INDIANAPOLIS – Indiana has launched a new program aimed at recruiting more teachers for English language learning.
English language learning (ELL) courses are meant for students whose primary language is not English. The number of children enrolled in these courses has grown significantly in recent years.
“Since 2016, we’ve seen a 50% increase in English learner students,” said Indiana Education Secretary Katie Jenner.
Local school officials say the increase is having an impact. At Greenfield-Central Schools, ELL enrollment doubled last school year compared to the previous year, according to Lori Katz, director of teaching and learning.
“That has caused quite an increase in workload for teachers in classrooms, as well as people who can help manage and monitor those students and families,” Katz explained.
The state has increased the number of ELL teachers by 38% in the past two years, Sec. Jenner said, but that’s still not enough to meet the growing need.
That’s why the state is partnering with a dozen colleges and universities to offer a free program that will allow teachers to get certified in English as a New Language, Jenner said.
“We encourage anyone who is currently a teacher or who has a bachelor’s degree and is interested in a transition to teaching program,” she said.
The program is similar to one that launched last year to certify more special education teachers, which has enrolled more than 600 people, according to Carey Dahncke, executive director of the Center of Excellence in Leadership of Learning at the University of Indianapolis.
Dahncke said he hopes to see the ELL program gets at least 200 teachers certified.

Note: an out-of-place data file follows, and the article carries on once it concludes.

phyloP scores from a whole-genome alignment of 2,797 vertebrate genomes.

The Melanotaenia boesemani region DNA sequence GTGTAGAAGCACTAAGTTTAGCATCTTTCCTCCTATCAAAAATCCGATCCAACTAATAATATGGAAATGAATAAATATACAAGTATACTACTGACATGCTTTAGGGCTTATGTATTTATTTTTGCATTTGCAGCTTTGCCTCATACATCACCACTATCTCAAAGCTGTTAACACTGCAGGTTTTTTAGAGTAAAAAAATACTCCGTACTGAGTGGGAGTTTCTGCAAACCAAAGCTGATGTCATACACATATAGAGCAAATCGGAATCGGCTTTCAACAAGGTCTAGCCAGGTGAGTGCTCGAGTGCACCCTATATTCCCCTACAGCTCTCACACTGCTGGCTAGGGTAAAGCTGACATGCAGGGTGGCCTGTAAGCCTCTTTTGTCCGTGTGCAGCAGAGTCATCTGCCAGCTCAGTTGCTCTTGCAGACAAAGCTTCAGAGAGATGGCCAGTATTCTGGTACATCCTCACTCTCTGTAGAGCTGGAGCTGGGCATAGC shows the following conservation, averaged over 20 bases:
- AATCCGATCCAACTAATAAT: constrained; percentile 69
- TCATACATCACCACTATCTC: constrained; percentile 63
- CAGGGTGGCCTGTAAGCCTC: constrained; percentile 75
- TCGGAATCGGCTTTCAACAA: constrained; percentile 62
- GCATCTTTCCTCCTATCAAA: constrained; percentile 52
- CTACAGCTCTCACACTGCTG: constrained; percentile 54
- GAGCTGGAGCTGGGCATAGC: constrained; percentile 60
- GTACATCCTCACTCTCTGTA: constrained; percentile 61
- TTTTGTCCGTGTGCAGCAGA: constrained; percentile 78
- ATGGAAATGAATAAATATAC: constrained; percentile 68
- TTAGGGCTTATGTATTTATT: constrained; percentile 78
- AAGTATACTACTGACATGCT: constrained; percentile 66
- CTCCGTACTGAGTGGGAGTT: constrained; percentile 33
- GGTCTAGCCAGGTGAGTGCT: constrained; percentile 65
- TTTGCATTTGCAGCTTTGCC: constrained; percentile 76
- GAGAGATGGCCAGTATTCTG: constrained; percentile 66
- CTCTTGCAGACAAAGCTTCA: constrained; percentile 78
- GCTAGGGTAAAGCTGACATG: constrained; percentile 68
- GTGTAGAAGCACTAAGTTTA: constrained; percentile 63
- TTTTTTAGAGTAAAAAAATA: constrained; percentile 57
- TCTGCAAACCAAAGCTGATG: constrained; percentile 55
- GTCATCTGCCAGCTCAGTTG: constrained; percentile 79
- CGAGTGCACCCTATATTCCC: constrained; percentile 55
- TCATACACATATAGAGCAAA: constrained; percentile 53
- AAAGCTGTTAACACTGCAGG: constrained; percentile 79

“Programs like this, which remove the financial barrier for it, we think are pretty important,” Dahncke said.
Several educators say with the increase in students and need for more teachers, funding for ELL has also become a bigger issue.
Rita Bass, director of elementary education for Beech Grove City Schools, said she hopes to see more funding for ELL programs in the future. In her district, ELL enrollment has tripled in the past four years, she said.
“We would not only be able to get more certified teachers, but I think the key lies in good instruction and good strategies,” Bass said.
Lawmakers say they’re considering changes to the school funding formula to direct more money to English language learning.
“When you have to have one teacher for a smaller group of students, you want to make sure there’s enough funding,” said State Sen. Linda Rogers (R-Granger).
The certification program is being paid for with $2 million in federal COVID relief funding, according to the Indiana Department of Education.
Registration has opened for teachers interested in this new program. For more information on qualifications and how to sign up, click here.